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Test to Treat Provides Free, Same-Day COVID-19 Treatment to At-Risk Individuals

While vaccination remains the best way to prevent severe COVID-19 illness and hospitalization, life-saving therapies are now available to help treat high-risk individuals who do get sick. 

Test to Treat is a new initiative helping people access quick and free COVID-19 treatment. Those who test positive can see a health care provider and, if eligible, get a prescription for an oral COVID-19 treatment and have that prescription filled — all at one convenient location.

Anyone interested can also make an appointment with their regular doctor for testing and treatment, if preferred. However, these Test-to-Treat locations offer a way to reduce wait-times for this life-saving medication, including for individuals who may not have insurance or a regular doctor

This program prioritizes individuals at high risk for severe disease from COVID-19. Treatments are most effective when taken within five days after symptom onset, which is why it’s imperative to visit your doctor or a Test to Treat clinic for treatment immediately if you have symptoms and are at risk of getting very sick. Learn more about Test to Treat here.

How it Works

Step 1: Get Tested

Get tested for COVID-19 at a Test to Treat site or bring your test results from an at-home test, a pharmacy, or your healthcare provider with you to your visit.

Use the web-based Test to Trea​t locator to find a participating site near you. You can also call 1-800-232-0233 (TTY 1-888-720-7489) to get help. The Disability Informatio​n and Access Line (DIAL) is also available to help people with disabilities access services. To get help, call 1-888-677-1199 or email Interpretation is available.

Step 2: See an On-Site Healthcare Provider

If you test positive for COVID-19, ask the on-site healthcare provider during your appointment if you are eligible for a prescription for a COVID-19 oral antiviral treatment. Bring any medications you are currently taking (or a list of them) to your appointment.

Step 3: Get a Prescription

If you are eligible for treatment, ask the on-site or affiliated pharmacist to fill the prescription. Once your prescription is filled, you can take your oral antiviral pills with you to begin treatment!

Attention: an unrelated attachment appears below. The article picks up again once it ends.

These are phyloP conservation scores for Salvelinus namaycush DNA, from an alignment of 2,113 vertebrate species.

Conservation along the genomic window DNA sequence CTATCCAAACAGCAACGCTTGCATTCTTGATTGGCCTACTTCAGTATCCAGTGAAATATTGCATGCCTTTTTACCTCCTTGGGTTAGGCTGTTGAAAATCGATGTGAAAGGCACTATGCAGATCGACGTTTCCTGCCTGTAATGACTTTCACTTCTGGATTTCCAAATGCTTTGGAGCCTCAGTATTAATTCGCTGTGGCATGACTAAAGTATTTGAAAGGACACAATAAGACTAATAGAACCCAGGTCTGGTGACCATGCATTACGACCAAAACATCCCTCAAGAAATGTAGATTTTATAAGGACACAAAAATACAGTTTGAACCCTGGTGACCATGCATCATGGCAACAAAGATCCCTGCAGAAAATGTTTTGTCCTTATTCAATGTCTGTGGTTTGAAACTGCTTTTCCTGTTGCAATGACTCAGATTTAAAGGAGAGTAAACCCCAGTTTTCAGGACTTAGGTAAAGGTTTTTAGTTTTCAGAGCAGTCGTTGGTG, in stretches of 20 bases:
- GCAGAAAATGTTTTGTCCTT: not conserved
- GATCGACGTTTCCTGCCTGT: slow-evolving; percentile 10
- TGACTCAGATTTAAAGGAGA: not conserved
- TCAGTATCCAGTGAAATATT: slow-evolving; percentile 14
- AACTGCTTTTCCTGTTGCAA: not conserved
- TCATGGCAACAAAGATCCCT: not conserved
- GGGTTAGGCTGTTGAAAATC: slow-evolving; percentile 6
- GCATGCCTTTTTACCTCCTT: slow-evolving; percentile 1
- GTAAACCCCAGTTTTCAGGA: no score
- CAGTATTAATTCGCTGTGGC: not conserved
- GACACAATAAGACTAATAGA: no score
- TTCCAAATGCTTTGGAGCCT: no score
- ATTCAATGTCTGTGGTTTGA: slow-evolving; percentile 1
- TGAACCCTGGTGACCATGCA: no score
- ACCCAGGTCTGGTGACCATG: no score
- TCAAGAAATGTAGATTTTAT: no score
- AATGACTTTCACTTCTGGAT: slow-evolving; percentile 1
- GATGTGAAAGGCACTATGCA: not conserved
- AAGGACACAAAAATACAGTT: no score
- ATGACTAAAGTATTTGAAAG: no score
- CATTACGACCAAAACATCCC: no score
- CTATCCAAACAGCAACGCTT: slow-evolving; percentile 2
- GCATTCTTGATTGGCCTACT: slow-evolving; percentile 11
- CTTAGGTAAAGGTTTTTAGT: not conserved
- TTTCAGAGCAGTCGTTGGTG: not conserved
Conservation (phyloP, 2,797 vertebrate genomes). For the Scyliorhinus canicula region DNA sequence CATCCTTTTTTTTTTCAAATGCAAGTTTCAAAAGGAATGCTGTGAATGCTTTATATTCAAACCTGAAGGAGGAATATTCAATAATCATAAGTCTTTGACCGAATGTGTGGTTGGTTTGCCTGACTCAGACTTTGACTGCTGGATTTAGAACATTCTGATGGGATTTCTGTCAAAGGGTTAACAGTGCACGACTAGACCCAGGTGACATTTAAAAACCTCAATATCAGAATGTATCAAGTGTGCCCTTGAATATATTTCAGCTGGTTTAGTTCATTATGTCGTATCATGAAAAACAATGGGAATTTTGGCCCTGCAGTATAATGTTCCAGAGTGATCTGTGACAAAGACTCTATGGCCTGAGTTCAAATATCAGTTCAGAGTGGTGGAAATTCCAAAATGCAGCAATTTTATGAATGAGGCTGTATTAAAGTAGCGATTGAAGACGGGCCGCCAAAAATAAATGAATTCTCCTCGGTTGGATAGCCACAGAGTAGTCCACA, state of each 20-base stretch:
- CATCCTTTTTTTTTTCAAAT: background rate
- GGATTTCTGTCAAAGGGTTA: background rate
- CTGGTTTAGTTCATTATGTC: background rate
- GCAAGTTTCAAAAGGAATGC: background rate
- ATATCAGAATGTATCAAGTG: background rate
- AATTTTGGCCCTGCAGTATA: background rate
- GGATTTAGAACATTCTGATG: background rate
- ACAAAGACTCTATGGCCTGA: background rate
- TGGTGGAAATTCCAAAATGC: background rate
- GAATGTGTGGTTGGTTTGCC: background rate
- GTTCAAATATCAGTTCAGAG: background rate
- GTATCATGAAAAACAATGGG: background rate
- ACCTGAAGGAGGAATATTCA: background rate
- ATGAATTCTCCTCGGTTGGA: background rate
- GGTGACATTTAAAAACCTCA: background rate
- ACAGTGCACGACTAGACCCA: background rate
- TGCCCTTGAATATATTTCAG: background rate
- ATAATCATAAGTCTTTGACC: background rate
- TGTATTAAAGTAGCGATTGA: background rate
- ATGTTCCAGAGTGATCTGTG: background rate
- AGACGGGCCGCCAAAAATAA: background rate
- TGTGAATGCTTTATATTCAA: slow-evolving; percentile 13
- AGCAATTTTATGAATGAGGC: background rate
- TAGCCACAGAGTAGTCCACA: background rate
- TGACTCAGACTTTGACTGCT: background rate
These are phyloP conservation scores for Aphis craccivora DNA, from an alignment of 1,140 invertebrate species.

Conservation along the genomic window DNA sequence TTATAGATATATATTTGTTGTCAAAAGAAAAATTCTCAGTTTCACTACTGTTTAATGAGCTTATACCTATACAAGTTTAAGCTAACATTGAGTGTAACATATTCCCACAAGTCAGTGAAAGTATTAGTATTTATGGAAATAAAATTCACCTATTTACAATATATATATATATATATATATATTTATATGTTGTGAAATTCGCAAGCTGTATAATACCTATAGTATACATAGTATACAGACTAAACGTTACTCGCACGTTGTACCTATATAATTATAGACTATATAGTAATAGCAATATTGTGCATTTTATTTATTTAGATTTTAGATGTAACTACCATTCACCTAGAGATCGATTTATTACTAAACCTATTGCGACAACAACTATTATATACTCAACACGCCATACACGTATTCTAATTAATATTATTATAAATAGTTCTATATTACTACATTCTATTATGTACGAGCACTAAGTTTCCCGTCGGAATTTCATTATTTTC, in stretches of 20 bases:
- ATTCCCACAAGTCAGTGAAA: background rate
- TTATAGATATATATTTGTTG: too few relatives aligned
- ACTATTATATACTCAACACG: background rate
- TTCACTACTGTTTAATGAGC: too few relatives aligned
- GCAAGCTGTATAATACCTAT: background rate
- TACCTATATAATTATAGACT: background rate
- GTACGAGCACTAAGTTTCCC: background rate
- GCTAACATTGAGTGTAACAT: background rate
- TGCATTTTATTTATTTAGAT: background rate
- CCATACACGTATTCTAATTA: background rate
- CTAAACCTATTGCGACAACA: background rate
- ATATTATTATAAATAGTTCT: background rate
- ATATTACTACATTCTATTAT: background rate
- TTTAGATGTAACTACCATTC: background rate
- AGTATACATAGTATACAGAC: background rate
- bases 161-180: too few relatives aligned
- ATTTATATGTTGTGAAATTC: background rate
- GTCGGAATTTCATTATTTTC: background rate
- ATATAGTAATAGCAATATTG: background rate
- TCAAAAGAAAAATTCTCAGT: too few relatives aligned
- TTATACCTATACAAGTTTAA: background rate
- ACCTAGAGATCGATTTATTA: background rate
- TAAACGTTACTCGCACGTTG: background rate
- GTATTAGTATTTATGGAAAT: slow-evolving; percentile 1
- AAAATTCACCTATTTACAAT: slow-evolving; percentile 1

Staying up-to-date with COVID-19 vaccines (primary series plus booster when eligible) can help prevent severe illness; for those at high risk, oral antiviral treatments can help further reduce disease severity. Unsure if you’re eligible for COVID-19 treatment? Talk to your healthcare provider, or visit a Test to Treat clinic.

Frequently Asked Questions

Is there a cost for COVID-19 treatment?

There is no cost for COVID-19 oral antiviral treatment through your healthcare provider or one of the Test to Treat clinics. Individuals can receive treatment regardless of insurance or immigration status.

Can I go through my regular healthcare provider?

Yes! Qualified healthcare providers can continue to prescribe oral antivirals to eligible patients at increased risk of developing COVID-19, including via telehealth visits. Patients can have prescriptions filled at pharmacies with antivirals in stock.

What medications are available through the Test to Treat program?

The Test to Treat program includes two oral antiviral pills Pfizer’s Paxlovid and Merck’s Lagevrio. People at risk of serious COVID-19 that have tested positive for COVID-19 within the past 5 days may want to consider taking prescription oral antivirals. You may qualify for one of these COVID-19 treatments depending on your age, health history, and how long you have had symptoms. 


Find more information about treatment eligibility here: What are Oral Antivirals?

How does oral antiviral medication work?

Oral antiviral treatment may help your body fight COVID-19 by stopping the SARS-CoV-2 virus (the virus that causes COVID-19) from multiplying in your body, lowering the amount of the virus within your body, or helping your immune system. Early treatment can potentially improve your symptoms and/or reduce your risk of your illness getting worse and requiring hospitalization.